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Belly button squishing - could this be serious?

I'm 51 and overweight. Recently, my belly button filled in somewhat and I can squish it back with a little pressure from my finger. I can feel it squish back and then it returns soon after. I'm assuming it's just fat and would go away with weight loss but I'd like to know if it might be anything more serious. It's a weird feeling to move things around like that. No pain or discoloration. Thanks.
Thank you for your question. It is possible that your symptoms are describing an umbilical hernia, so it is important that you visit your doctor for an evaluation. Umbilical hernias are common in babies. They are caused by incomplete closing of the abdominal wall muscles. Adults can also develop umbilical hernias due to increased abdominal pressure because of factors such as obesity, multiple pregnancies in women, or lifting weights. Umbilical hernias can present as a bulge of tissue which protrudes from the body through the weakened area of the abdominal wall. This is the "squishy" sac of tissue that you can feel and can be pushed back inside. Umbilical hernias in babies resolve on their own in most cases. Adults, however, usually require surgical intervention. This is to avoid the most dangerous complication of an umbilical hernia, which is known as incarceration. This is when a piece of intestine or fat becomes trapped in the weakened part of the abdominal wall and then dies because it lacks a blood supply. Surgery involves pushing the protruding bulge of tissue back and tightly securing the inner lining of the abdominal cavity (fascia). Mesh may also be used to strengthen that area of the abdominal wall. Please visit your doctor who can perform a physical examination and properly diagnose the cause of your particular symptoms.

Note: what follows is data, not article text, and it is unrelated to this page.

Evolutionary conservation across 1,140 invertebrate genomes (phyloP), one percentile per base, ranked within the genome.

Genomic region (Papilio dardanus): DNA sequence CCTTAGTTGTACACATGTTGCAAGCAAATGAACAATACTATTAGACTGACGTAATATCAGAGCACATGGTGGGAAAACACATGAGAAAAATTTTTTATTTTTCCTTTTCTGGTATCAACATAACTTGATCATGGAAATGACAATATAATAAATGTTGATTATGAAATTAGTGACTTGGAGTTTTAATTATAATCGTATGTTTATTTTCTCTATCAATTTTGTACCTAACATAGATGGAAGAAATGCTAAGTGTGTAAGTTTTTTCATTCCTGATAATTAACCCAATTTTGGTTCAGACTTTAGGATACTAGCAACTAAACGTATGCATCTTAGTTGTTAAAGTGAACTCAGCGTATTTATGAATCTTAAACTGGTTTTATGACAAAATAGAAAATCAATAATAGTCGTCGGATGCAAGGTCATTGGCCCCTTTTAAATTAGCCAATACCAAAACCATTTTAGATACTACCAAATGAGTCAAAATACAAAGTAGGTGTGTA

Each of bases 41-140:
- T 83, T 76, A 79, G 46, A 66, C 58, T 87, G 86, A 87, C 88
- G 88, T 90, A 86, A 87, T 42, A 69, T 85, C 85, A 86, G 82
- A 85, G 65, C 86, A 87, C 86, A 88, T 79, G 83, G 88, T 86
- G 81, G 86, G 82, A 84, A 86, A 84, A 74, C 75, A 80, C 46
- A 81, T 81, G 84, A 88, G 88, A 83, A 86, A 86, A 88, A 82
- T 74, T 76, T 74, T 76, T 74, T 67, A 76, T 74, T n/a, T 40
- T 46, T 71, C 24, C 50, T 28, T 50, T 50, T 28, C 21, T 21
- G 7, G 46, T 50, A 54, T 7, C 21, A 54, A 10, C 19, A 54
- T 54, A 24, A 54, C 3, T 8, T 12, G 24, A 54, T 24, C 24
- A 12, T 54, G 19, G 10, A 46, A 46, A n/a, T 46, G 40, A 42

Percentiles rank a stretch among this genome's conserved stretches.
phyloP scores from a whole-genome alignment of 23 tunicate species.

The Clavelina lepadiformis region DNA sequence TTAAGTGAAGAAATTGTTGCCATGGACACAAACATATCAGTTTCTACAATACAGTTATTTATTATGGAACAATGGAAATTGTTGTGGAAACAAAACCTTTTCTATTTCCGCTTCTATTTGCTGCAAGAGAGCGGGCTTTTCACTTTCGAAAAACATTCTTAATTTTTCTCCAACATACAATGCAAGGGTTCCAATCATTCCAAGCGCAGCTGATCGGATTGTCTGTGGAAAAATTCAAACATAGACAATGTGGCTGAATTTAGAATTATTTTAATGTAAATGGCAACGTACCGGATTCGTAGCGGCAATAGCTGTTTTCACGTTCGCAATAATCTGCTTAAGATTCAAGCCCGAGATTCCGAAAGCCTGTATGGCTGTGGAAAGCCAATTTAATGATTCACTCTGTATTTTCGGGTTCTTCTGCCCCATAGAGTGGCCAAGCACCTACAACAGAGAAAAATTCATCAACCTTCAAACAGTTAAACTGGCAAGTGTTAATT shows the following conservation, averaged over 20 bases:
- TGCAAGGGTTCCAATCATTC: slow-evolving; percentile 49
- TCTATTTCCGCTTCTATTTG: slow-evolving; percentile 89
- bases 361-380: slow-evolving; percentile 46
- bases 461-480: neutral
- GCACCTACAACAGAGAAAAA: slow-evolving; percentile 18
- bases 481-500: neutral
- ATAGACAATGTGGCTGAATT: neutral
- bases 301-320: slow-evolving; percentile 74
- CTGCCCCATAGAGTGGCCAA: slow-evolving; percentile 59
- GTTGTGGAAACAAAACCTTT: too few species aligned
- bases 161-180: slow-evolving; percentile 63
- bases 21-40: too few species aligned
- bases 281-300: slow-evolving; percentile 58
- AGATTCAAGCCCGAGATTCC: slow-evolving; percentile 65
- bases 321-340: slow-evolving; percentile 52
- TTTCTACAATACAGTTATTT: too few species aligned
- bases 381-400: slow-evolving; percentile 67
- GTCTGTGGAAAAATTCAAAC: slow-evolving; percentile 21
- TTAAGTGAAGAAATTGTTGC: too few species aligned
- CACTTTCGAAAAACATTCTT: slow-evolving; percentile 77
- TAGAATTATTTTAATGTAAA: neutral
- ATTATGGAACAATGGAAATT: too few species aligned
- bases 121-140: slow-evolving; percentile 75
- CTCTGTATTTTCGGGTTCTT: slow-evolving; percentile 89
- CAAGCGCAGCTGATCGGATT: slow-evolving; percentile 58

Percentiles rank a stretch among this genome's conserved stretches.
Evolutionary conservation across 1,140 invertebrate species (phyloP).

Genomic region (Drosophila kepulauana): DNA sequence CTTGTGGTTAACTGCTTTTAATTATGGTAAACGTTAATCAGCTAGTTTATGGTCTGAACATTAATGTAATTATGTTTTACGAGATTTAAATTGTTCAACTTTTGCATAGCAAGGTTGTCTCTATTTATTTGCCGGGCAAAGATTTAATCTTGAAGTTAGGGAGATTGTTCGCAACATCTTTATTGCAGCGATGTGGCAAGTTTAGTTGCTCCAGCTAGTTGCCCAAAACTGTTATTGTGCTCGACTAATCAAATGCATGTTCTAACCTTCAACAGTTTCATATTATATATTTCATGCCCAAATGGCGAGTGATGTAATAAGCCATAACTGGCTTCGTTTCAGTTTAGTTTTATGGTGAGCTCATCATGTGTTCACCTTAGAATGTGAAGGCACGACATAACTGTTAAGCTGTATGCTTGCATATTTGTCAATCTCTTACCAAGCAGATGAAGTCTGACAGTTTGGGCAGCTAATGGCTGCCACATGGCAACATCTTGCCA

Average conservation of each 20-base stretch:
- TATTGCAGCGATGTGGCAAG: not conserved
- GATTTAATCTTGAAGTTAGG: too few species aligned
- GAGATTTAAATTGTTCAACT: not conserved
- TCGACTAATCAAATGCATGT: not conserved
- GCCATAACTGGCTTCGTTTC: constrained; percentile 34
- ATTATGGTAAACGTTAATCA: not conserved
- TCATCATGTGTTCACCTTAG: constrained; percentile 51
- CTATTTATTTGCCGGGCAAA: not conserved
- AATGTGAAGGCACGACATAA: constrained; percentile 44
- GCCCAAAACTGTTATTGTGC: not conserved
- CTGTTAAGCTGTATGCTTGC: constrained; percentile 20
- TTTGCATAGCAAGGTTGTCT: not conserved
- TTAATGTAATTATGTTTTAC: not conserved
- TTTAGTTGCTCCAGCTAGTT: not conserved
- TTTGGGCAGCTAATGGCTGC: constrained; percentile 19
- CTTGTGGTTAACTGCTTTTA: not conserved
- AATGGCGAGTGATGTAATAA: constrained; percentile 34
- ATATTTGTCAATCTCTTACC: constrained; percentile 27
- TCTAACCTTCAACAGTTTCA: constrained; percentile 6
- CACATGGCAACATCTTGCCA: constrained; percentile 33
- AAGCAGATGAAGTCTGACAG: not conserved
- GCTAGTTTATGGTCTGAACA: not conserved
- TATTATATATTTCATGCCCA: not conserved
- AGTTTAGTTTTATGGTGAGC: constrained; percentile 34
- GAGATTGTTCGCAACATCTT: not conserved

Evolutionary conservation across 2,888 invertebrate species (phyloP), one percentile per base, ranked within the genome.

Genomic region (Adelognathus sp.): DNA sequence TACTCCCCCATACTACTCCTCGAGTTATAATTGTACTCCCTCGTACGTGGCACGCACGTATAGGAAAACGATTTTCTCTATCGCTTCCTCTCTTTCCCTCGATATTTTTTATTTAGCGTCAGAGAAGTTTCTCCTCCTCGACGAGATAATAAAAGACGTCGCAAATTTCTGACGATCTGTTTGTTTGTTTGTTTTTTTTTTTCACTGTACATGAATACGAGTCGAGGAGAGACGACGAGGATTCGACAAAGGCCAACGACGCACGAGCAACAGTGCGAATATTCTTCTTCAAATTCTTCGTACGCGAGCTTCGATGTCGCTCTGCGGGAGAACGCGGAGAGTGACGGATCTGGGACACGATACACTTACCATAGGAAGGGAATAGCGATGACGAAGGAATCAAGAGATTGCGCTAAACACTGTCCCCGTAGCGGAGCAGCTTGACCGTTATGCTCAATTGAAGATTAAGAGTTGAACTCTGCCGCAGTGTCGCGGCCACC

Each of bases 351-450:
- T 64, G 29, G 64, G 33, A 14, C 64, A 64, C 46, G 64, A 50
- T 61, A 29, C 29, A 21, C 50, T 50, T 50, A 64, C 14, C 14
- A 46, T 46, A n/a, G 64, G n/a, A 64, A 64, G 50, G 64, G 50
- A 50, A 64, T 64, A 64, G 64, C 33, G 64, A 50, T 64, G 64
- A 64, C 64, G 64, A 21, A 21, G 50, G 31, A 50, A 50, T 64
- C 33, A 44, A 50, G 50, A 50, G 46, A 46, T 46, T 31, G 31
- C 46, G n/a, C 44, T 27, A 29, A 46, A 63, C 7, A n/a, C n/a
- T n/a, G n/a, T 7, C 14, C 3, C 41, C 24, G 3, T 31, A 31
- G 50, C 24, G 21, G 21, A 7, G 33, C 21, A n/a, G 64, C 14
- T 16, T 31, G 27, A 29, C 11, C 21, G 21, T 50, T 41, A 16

This answer is for general informational purposes only and is not a substitute for professional medical advice.
If you think you may have a medical emergency, call your doctor or (in the United States) 911 immediately. Always seek the advice of your doctor before starting or changing treatment. Medical professionals who provide responses to health-related questions are intended third party beneficiaries with certain rights under Zocdoc’s Terms of Service.

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